Laws Restricting Teens Include A Spread Of Day Curfews


Some cities are passing daytime curfew laws and other measures to restrict teenagers, USA Today reports. Lobbying by parents has brought laws and surveillance, as well as lawsuits contending that some policies designed to crack down on teens have gone too far. Parents are suing New York City schools over a policy forbidding students to carry cellphones. El Dorado, Ks., requires random drug testing for students who do anything other than go to class, including joining clubs, attending school plays and parking on campus.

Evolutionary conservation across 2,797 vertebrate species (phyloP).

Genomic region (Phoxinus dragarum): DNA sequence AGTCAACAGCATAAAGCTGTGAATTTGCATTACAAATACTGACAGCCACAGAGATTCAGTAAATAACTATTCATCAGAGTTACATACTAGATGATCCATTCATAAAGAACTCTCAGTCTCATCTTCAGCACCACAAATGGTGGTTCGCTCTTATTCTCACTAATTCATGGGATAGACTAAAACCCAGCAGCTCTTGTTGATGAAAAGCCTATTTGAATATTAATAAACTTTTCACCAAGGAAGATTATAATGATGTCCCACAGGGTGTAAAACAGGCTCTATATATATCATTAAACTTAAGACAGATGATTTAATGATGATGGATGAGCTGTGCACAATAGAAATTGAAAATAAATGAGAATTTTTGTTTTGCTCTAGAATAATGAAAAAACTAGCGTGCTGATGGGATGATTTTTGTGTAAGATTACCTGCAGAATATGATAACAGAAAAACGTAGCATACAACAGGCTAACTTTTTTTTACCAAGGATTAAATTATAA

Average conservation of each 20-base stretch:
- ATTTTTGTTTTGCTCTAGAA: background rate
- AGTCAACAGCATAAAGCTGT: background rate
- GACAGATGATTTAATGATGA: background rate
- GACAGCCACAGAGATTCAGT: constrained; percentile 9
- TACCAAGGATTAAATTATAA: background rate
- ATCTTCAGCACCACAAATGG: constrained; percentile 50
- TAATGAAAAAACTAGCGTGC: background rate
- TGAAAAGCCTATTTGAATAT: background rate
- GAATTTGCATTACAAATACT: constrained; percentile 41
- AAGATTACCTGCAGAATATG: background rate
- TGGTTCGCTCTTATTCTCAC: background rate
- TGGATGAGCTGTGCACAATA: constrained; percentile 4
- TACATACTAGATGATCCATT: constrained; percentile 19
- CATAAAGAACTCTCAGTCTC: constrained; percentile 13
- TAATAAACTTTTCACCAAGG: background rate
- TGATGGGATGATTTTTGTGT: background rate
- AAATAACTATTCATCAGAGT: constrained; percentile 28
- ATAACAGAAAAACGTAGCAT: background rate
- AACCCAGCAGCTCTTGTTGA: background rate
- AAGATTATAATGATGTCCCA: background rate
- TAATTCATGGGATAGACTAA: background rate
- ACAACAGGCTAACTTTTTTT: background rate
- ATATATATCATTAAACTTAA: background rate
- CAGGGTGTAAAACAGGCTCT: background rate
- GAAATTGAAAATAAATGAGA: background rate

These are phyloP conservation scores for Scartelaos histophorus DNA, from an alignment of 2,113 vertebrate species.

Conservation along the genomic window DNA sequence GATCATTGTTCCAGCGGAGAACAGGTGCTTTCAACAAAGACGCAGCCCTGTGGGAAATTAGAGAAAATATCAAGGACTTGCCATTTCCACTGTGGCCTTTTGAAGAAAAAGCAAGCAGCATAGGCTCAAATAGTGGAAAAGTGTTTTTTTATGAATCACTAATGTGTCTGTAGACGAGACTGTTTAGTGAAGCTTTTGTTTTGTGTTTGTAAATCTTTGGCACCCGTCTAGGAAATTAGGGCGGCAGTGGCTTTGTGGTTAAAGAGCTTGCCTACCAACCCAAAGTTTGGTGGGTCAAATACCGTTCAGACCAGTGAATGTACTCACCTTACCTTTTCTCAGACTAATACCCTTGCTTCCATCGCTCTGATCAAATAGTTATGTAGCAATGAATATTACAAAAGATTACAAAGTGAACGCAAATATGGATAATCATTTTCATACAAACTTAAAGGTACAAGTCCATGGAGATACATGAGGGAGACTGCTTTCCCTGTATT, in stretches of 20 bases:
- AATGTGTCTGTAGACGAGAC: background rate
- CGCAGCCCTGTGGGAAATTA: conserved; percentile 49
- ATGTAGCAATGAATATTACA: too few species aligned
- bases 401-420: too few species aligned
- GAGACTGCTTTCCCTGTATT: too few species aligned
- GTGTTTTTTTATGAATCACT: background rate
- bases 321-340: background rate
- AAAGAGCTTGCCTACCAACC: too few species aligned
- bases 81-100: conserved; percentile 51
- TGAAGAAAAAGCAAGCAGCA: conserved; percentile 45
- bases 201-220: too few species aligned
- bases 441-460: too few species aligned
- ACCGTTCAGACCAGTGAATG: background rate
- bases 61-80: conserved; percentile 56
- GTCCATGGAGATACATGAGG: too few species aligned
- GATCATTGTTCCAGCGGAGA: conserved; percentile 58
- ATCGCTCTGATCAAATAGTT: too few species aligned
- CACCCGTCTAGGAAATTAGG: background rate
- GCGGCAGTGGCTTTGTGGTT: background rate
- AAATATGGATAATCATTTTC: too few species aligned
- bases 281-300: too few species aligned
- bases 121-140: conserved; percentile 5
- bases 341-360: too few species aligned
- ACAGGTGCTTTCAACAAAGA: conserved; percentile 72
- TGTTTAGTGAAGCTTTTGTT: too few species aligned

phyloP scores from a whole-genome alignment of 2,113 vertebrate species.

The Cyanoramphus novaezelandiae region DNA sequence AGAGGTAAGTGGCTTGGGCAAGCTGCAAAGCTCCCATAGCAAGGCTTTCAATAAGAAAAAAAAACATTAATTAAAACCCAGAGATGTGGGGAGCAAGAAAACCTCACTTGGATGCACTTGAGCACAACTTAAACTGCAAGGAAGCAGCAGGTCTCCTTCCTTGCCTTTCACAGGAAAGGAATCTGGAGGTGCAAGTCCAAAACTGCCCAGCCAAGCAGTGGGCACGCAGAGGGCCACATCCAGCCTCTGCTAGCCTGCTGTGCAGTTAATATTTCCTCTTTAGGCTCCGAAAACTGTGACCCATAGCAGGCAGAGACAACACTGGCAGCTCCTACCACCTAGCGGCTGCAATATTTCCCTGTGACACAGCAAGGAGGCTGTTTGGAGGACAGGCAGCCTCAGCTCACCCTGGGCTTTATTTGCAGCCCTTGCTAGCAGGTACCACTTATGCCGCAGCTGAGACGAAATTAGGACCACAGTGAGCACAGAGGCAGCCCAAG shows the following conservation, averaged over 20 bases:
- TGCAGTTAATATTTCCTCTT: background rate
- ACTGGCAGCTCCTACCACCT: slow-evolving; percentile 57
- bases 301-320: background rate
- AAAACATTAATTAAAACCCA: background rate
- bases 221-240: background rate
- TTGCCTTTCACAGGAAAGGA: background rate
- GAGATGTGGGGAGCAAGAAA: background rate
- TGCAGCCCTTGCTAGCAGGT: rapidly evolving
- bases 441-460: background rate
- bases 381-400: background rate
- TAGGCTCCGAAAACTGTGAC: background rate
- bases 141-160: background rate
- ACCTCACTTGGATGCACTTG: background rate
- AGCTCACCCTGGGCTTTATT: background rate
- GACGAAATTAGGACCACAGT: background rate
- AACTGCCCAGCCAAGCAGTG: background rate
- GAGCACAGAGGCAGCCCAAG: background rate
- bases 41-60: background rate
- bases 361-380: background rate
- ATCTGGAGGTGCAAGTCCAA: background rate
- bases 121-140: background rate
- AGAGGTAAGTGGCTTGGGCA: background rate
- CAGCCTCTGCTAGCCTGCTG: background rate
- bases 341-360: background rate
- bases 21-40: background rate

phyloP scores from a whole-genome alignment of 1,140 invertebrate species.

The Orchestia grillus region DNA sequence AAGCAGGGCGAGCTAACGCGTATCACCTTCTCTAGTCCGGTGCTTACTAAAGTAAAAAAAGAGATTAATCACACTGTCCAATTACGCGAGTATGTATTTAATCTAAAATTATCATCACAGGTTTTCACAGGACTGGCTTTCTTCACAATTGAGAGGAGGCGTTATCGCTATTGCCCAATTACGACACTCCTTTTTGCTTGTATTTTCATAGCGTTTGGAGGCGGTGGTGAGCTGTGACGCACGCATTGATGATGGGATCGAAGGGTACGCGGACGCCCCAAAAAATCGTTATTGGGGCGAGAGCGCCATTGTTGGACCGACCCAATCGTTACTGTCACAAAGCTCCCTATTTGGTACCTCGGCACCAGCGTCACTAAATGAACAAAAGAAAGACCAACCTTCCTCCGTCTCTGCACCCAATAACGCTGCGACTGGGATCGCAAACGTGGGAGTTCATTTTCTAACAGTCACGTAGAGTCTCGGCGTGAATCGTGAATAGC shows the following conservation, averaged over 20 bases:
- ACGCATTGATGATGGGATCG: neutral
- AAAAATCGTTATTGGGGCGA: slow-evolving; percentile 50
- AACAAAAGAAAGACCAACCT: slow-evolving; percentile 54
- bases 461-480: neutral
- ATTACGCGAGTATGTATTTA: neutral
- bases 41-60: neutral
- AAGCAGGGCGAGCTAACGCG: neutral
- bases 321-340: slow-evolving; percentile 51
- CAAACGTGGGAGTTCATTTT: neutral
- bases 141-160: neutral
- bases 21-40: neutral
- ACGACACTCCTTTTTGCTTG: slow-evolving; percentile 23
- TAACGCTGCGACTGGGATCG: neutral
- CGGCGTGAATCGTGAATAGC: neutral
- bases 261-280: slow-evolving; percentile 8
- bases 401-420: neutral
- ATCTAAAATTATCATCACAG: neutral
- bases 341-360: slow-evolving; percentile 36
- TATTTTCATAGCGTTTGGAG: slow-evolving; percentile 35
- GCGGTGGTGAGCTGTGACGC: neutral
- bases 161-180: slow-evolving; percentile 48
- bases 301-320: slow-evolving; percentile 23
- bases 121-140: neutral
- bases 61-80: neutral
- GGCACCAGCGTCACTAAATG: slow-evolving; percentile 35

In Washington, D.C., a midnight curfew for kids under 17 was moved to 10 p.m. for the summer, on top of other emergency anti-crime measures including surveillance cameras and police overtime. Violent crimes against juveniles during curfew hours fell 50 percent. Rockford, Il., Battle Creek, Mi., and Corpus Christi, Tx., have daytime curfews. Minors face a fine and a trip to the police station if caught on the street during school hours unless they’re heading home from jobs, church or school.


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